Palestinians say the fence not only threatens their land, but their water. Khader says that in Jayyous, six out of the seven wells that are used for irrigation are now on the other side of the fence. This pattern, he says, is repeated along the whole of the first section in the Northern West Bank. Since water resources are also crucial for the viability of a future Palestinian state, Khader sees the Israeli control of the wells as a pre-planned political maneuver that has nothing to do with security.

The effects of the fence are clearest in nearby Qalqilya, a major West Bank town that juts into Israel. It’s just 10 miles to the Mediterranean from Qalqilya, at the point where the Jewish state is at its narrowest. Over the last couple of years, many attackers have set out from the city to wreak havoc in Israel. As a result, Qalqilya has been virtually cut off from the rest of the West Bank for more than two years. Now that cordon sanitaire has been made visible by high gray concrete walls and barbed wire fences on three sides. On the fourth side the army maintains a checkpoint. Everybody going in and out has to present papers, though trucks can haul their cargo back and forth without controls.

The results have been disastrous for Qalqilya, says Mayor Mahrouf Zahran. Unemployment in the town stands at 64 percent. Of the population of 41,000, 3,000 have left town over the last three years, mainly shop owners who have decided to make a new start elsewhere in the West Bank. In total, some 600 businesses have closed. Part of the reason why Qalqilya is walled off, rather than fenced, is that the Israelis want to prevent shooting at nearby Israeli fields, houses and a new toll road, the country’s first. Earlier this month, a young girl was killed when she traveled with her family over the road. Mayor Zahran says that he favors good relations with the Israelis. He tells about past cooperation and how many people from Israel used to come shopping in Qalqilya.

“The wall will only cause more resentment and violence,” the mayor says.

The fence also cuts many villages off from each other and from towns where essential services, such as schools, hospitals and markets, are located. Abdelkarim Ahmed, the mayor of the nearby village of Azoun Athme, has tears in his eyes when he looks at his house across the road. “I will be cut off from the village by the wall that will run along this road,” he says. To get to his job, he will have to drive around it to a gate several miles down the road, a delay of at least 15 minutes. “But for many pupils of our school who live nearby it will be much tougher,” Ahmed says. “I don’t know how they can keep coming; they used to just walk into the village but that will no longer be possible. The Israelis have offered to build a tunnel underneath the road,” he says, “but that will cost millions and the village will have to pay for it. Besides, the army will then keep security control over the tunnel.”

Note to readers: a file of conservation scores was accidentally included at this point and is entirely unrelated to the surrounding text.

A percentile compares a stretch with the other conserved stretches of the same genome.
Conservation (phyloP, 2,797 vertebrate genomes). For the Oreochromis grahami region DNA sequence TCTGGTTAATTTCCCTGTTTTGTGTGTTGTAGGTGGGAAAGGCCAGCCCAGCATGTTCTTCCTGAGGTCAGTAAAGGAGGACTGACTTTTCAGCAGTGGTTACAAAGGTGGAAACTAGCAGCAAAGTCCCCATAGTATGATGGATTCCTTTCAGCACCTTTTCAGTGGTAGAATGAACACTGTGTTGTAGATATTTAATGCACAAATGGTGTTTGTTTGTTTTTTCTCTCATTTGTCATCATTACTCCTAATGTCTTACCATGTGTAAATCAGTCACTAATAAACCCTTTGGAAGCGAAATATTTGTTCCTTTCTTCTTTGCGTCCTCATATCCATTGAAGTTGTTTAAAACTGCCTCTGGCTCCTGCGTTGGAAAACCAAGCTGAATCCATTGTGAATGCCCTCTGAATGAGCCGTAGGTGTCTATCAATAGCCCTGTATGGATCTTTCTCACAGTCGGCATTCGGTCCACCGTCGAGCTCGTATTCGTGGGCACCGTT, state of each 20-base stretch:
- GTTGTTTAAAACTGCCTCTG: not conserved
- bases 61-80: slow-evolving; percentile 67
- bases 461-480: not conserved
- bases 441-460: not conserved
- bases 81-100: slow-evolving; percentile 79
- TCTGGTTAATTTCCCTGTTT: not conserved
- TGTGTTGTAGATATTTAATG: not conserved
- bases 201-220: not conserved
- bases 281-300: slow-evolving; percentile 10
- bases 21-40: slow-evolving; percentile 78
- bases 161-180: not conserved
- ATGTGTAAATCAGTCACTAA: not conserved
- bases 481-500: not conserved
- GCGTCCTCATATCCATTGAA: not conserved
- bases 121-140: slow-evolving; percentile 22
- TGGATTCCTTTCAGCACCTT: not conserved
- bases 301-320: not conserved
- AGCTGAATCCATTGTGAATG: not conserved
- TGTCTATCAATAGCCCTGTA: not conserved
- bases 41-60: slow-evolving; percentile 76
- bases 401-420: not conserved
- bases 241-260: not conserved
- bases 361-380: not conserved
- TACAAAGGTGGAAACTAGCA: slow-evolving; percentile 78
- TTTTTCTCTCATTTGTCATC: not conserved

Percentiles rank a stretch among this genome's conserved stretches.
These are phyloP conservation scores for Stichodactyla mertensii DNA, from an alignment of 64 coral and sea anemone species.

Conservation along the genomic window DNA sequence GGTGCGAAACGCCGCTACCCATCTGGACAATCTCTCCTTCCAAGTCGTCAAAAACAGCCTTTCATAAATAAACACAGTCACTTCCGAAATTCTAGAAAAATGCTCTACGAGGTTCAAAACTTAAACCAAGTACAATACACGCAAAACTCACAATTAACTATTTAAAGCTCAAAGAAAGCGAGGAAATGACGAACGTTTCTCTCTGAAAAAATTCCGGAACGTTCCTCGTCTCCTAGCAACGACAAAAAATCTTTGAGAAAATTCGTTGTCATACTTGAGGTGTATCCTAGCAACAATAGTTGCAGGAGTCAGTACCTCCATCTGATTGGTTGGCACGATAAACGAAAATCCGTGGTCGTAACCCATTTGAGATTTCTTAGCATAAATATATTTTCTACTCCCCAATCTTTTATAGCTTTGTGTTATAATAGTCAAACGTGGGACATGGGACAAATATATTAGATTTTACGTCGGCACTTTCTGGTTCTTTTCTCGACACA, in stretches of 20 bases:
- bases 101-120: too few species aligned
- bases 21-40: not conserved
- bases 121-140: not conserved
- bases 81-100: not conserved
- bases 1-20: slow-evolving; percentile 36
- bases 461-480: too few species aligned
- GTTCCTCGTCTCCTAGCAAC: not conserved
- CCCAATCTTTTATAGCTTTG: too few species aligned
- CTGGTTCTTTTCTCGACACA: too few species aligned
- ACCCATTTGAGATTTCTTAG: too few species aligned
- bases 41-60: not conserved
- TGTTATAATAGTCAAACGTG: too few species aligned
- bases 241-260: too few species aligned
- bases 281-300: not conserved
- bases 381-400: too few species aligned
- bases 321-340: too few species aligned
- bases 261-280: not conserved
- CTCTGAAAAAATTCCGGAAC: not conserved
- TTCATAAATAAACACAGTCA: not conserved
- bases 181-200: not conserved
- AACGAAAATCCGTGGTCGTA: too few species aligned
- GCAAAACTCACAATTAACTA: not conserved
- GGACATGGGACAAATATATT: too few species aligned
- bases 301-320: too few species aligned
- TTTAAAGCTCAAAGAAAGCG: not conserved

In Israel, all these complaints cut very little ice. Sitting in an easy chair in his air-conditioned office in the Knesset, Israel’s parliament, the powerful chairman of the Foreign Affairs and Defense Committee, Yuval Steinitz, does not want to let the concerns of a “few Palestinian farmers” interfere with the security needs of his country. Steinitz, a member of Sharon’s ruling Likud Party, vehemently rejects a question about the trajectory of the wall. “Why is it that people always ask me about the viability of a Palestinian state?” he fumes. “What about the viability of Israel, what about our right to survival?” He maintains that there can be no return to the borders that Israel had between the end of the war of independence in 1949 and 1967 when it conquered the West Bank. “There have to be security zones,” says Steinitz, but then he backtracks on whether these zones are already included in the planning for the wall.